Composer Morton Feldman (1926-1987) is most often remembered for his spare, often slow and lengthy compositions, where space is a key component. Kronos Quartet's version of Piano and String Quartet (Elektra/Nonesuch, 1991) is a prime example of the richness and depth Feldman achieved through use of space and gradual, almost imperceptible evolution. While scored, Feldman's Indeterministic or Aleatoric musicwhere one or more aspect of the composition is left for the artist to define (Terry Riley's "In C" is another fine example), creating an unpredictability that was an inherent component of the musichas driven the vast majority of his work, especially in his later years. It's no surprise then, that among his students have been improvising musicians including drummer Bobby Previte, cellist Fred Lonberg-Holm and bassist Joëlle Léandre.
The Viola in My Life is ECM's first disc devoted solely to Feldman, and it's a strong choice. The four-movement, 39-minute suite places Polish-born, Norwegian-resident violist Marek Konstantynowicz front and center throughout, but in differing contexts ranging from the piano duet of "The Viola in My Life III" to the full orchestral conclusion, "The Viola in My Life IV." Konstantynowicz, while a member of Oslo's Cikada Ensemble and no stranger to ECM fans familiar with albums including The Source's The Source and Different Cikadas (ECM, 2002) and Mats Edén's sadly underappreciated Milvus (ECM, 1999), was active on Warsaw's free jazz scene before relocating to Norway; capable, then, of meeting the challenges of Feldman's musical proclivities.
Even when there's a full orchestra at his disposal, Feldman rarely resorts to bold, dramatic statements, barring the occasional punctuation. Instead, the Norwegian Radio Orchestra, conducted by Christian Eggen, creates textural and harmonic contexts for Konstantynowicz's reprisal of various themes introduced in earlier pieces, although sometimes considerably filtered Equally, Feldman's themes are often so oblique that completely recognizable definition can easily be missed.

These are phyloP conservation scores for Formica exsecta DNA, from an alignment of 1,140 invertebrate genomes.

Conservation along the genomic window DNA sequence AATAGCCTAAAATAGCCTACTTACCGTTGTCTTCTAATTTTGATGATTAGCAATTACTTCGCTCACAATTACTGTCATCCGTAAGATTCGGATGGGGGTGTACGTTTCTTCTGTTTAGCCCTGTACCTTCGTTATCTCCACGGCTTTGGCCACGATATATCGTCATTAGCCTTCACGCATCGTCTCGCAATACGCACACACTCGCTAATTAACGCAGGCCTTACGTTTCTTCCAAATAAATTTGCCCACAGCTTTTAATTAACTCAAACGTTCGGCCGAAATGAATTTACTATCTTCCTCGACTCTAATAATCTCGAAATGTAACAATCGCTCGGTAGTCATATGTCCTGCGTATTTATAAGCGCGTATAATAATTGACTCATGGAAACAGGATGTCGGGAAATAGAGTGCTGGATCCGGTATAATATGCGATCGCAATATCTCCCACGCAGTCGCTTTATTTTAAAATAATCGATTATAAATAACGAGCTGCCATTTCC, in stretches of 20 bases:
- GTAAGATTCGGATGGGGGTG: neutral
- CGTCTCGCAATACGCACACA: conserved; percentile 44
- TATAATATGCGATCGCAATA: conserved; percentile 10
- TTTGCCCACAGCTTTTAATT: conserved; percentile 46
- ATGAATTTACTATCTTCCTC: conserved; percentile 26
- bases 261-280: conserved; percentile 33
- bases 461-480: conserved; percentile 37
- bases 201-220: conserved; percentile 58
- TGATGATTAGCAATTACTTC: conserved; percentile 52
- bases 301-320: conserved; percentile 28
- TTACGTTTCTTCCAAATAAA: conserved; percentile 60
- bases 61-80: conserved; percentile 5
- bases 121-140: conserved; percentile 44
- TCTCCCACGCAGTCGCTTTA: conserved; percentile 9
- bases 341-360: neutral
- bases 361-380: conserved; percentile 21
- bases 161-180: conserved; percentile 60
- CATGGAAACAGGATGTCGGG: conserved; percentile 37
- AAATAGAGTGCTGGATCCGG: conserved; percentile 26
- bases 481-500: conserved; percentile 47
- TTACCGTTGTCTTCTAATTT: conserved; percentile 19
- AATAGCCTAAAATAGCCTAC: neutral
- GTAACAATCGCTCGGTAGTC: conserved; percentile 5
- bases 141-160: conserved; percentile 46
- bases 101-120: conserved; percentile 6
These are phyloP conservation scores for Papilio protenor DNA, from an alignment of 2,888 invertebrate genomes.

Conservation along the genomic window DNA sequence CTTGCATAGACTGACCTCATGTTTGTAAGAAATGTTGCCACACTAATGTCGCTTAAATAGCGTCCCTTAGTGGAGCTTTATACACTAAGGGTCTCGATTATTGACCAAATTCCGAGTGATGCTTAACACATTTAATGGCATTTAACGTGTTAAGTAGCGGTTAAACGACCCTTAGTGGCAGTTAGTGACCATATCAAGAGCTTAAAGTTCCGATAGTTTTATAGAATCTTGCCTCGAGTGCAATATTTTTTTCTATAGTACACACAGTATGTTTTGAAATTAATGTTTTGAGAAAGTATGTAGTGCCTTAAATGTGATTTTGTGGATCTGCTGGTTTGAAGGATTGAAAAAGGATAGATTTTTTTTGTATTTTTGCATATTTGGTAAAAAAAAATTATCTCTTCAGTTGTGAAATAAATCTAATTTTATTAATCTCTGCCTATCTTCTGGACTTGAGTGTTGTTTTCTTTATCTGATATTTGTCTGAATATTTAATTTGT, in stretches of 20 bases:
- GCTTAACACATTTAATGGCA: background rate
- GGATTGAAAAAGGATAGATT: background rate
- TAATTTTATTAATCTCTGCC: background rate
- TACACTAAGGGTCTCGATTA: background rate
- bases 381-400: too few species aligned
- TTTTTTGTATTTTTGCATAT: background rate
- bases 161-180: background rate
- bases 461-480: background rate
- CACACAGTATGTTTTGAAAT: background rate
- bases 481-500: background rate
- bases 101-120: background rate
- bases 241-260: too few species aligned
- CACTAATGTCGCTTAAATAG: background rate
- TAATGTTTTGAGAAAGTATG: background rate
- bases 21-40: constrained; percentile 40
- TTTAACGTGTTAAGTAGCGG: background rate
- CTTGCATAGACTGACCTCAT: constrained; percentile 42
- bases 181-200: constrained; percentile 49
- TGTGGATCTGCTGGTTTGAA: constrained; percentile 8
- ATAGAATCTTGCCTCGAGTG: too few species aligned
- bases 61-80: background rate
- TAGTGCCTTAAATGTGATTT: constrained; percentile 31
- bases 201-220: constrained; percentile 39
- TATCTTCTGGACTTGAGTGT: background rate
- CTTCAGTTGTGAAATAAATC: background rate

The overall tone of these four movements is subdued, with little indication of time or harmonic movement (though there are passages with very dense, dissonant harmonies). Still, Feldman's genius has always beento contrast one of the vocal lines to composer Steve Reich's You Are (Variations) (Nonesuch, 2005), "say little and do much,"to "do little and say much." The first two parts of The Viola in My Life are for small, similar instrumental configurations. "The Viola in My Life I" features flute, violin, violoncello, piano and percussion, while "The Viola in My Life II" substitutes celesta for piano and adds clarinet, but these relatively slight changes create palpable transformations in texture.
The effect of Feldman's music, without proper attention paid can appear static and, at best, soothing on a subliminal level. But closer investigation into the starkly compelling The Viola in My Life reveals both an undeniable sense of purpose and an appreciation for the power inherent in the subtlest orchestration, the sparest melodic fragment and the true rewards of delayed gratification.
The Viola in My Life I (August 24, 1970: for viola (solo), flute, violin, violoncello, piano and percussion; The Viola in My Life II (October, 1970): for viola (solo), flute, clarinet, celesta, percussion, violin and violoncello; The Viola in My Life III (October 12, 1970): for viola and piano; The Viola in My Life IV (Mark 8, 1971): for viola and orchestra.
Marek Konstantynowicz: viola; Cikada Ensemble; Norwegian Radio Orchestra, Christian Eggen, conductor.
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